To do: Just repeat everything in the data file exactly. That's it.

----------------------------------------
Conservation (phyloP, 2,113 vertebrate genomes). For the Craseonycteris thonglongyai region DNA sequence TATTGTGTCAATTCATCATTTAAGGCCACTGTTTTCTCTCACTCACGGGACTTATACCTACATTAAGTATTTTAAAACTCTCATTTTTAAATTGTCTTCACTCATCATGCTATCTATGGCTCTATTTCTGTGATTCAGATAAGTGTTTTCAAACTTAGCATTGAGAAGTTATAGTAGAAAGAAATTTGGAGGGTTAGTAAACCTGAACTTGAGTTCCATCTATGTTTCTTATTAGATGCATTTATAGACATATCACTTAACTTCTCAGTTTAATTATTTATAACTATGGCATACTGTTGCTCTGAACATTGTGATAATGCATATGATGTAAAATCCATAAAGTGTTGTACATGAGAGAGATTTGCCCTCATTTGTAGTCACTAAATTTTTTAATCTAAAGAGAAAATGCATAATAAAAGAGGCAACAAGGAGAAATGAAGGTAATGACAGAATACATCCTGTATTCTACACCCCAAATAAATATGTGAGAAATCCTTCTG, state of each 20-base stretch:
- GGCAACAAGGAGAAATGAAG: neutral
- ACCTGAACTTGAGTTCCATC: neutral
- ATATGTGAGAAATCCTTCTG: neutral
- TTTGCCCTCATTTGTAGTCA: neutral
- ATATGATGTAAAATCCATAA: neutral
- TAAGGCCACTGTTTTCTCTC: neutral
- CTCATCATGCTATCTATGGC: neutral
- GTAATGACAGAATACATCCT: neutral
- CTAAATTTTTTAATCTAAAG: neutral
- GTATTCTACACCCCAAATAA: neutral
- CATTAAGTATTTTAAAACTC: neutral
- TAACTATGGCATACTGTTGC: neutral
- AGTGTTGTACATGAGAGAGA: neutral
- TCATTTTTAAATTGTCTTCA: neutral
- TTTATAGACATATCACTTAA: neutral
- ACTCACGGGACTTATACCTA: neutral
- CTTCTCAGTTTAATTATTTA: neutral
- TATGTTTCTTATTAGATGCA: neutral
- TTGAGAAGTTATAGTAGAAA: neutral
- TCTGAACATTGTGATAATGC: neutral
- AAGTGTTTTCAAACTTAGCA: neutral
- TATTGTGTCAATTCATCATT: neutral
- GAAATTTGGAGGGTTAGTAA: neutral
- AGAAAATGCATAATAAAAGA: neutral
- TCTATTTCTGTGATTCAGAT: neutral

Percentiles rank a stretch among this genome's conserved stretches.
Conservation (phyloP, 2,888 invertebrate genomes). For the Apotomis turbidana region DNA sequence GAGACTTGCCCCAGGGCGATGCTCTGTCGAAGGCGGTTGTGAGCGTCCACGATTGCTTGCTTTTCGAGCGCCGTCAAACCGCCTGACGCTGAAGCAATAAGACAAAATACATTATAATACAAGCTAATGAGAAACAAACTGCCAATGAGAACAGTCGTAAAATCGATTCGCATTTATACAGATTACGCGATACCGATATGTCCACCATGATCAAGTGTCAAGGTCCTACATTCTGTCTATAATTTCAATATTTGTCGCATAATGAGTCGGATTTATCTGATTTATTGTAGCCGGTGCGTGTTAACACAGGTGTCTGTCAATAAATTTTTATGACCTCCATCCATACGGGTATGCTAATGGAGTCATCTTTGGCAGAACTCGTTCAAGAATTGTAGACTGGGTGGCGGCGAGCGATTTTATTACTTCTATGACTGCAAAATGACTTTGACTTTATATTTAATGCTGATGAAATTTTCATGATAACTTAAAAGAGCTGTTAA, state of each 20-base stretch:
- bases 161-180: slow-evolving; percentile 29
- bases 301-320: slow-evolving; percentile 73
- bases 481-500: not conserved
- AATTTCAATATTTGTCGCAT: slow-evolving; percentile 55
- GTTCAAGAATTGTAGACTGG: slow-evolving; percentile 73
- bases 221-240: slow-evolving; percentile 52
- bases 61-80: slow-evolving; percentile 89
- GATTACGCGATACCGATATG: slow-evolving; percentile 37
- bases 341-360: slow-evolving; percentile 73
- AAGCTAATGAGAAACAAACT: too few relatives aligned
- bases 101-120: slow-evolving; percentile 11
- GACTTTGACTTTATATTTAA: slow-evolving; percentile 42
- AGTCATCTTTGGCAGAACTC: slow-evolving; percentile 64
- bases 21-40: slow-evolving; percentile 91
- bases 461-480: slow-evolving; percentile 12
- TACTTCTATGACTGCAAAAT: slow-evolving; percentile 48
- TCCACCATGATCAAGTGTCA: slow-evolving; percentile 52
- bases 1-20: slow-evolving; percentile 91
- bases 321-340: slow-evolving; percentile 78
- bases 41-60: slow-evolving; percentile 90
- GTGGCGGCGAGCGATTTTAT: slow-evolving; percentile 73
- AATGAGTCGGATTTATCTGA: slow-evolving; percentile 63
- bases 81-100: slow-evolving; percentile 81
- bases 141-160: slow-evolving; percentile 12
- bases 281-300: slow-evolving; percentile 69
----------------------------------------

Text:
Conservation (phyloP, 2,113 vertebrate genomes). For the Craseonycteris thonglongyai region DNA sequence TATTGTGTCAATTCATCATTTAAGGCCACTGTTTTCTCTCACTCACGGGACTTATACCTACATTAAGTATTTTAAAACTCTCATTTTTAAATTGTCTTCACTCATCATGCTATCTATGGCTCTATTTCTGTGATTCAGATAAGTGTTTTCAAACTTAGCATTGAGAAGTTATAGTAGAAAGAAATTTGGAGGGTTAGTAAACCTGAACTTGAGTTCCATCTATGTTTCTTATTAGATGCATTTATAGACATATCACTTAACTTCTCAGTTTAATTATTTATAACTATGGCATACTGTTGCTCTGAACATTGTGATAATGCATATGATGTAAAATCCATAAAGTGTTGTACATGAGAGAGATTTGCCCTCATTTGTAGTCACTAAATTTTTTAATCTAAAGAGAAAATGCATAATAAAAGAGGCAACAAGGAGAAATGAAGGTAATGACAGAATACATCCTGTATTCTACACCCCAAATAAATATGTGAGAAATCCTTCTG, state of each 20-base stretch:
- GGCAACAAGGAGAAATGAAG: neutral
- ACCTGAACTTGAGTTCCATC: neutral
- ATATGTGAGAAATCCTTCTG: neutral
- TTTGCCCTCATTTGTAGTCA: neutral
- ATATGATGTAAAATCCATAA: neutral
- TAAGGCCACTGTTTTCTCTC: neutral
- CTCATCATGCTATCTATGGC: neutral
- GTAATGACAGAATACATCCT: neutral
- CTAAATTTTTTAATCTAAAG: neutral
- GTATTCTACACCCCAAATAA: neutral
- CATTAAGTATTTTAAAACTC: neutral
- TAACTATGGCATACTGTTGC: neutral
- AGTGTTGTACATGAGAGAGA: neutral
- TCATTTTTAAATTGTCTTCA: neutral
- TTTATAGACATATCACTTAA: neutral
- ACTCACGGGACTTATACCTA: neutral
- CTTCTCAGTTTAATTATTTA: neutral
- TATGTTTCTTATTAGATGCA: neutral
- TTGAGAAGTTATAGTAGAAA: neutral
- TCTGAACATTGTGATAATGC: neutral
- AAGTGTTTTCAAACTTAGCA: neutral
- TATTGTGTCAATTCATCATT: neutral
- GAAATTTGGAGGGTTAGTAA: neutral
- AGAAAATGCATAATAAAAGA: neutral
- TCTATTTCTGTGATTCAGAT: neutral

Percentiles rank a stretch among this genome's conserved stretches.
Conservation (phyloP, 2,888 invertebrate genomes). For the Apotomis turbidana region DNA sequence GAGACTTGCCCCAGGGCGATGCTCTGTCGAAGGCGGTTGTGAGCGTCCACGATTGCTTGCTTTTCGAGCGCCGTCAAACCGCCTGACGCTGAAGCAATAAGACAAAATACATTATAATACAAGCTAATGAGAAACAAACTGCCAATGAGAACAGTCGTAAAATCGATTCGCATTTATACAGATTACGCGATACCGATATGTCCACCATGATCAAGTGTCAAGGTCCTACATTCTGTCTATAATTTCAATATTTGTCGCATAATGAGTCGGATTTATCTGATTTATTGTAGCCGGTGCGTGTTAACACAGGTGTCTGTCAATAAATTTTTATGACCTCCATCCATACGGGTATGCTAATGGAGTCATCTTTGGCAGAACTCGTTCAAGAATTGTAGACTGGGTGGCGGCGAGCGATTTTATTACTTCTATGACTGCAAAATGACTTTGACTTTATATTTAATGCTGATGAAATTTTCATGATAACTTAAAAGAGCTGTTAA, state of each 20-base stretch:
- bases 161-180: slow-evolving; percentile 29
- bases 301-320: slow-evolving; percentile 73
- bases 481-500: not conserved
- AATTTCAATATTTGTCGCAT: slow-evolving; percentile 55
- GTTCAAGAATTGTAGACTGG: slow-evolving; percentile 73
- bases 221-240: slow-evolving; percentile 52
- bases 61-80: slow-evolving; percentile 89
- GATTACGCGATACCGATATG: slow-evolving; percentile 37
- bases 341-360: slow-evolving; percentile 73
- AAGCTAATGAGAAACAAACT: too few relatives aligned
- bases 101-120: slow-evolving; percentile 11
- GACTTTGACTTTATATTTAA: slow-evolving; percentile 42
- AGTCATCTTTGGCAGAACTC: slow-evolving; percentile 64
- bases 21-40: slow-evolving; percentile 91
- bases 461-480: slow-evolving; percentile 12
- TACTTCTATGACTGCAAAAT: slow-evolving; percentile 48
- TCCACCATGATCAAGTGTCA: slow-evolving; percentile 52
- bases 1-20: slow-evolving; percentile 91
- bases 321-340: slow-evolving; percentile 78
- bases 41-60: slow-evolving; percentile 90
- GTGGCGGCGAGCGATTTTAT: slow-evolving; percentile 73
- AATGAGTCGGATTTATCTGA: slow-evolving; percentile 63
- bases 81-100: slow-evolving; percentile 81
- bases 141-160: slow-evolving; percentile 12
- bases 281-300: slow-evolving; percentile 69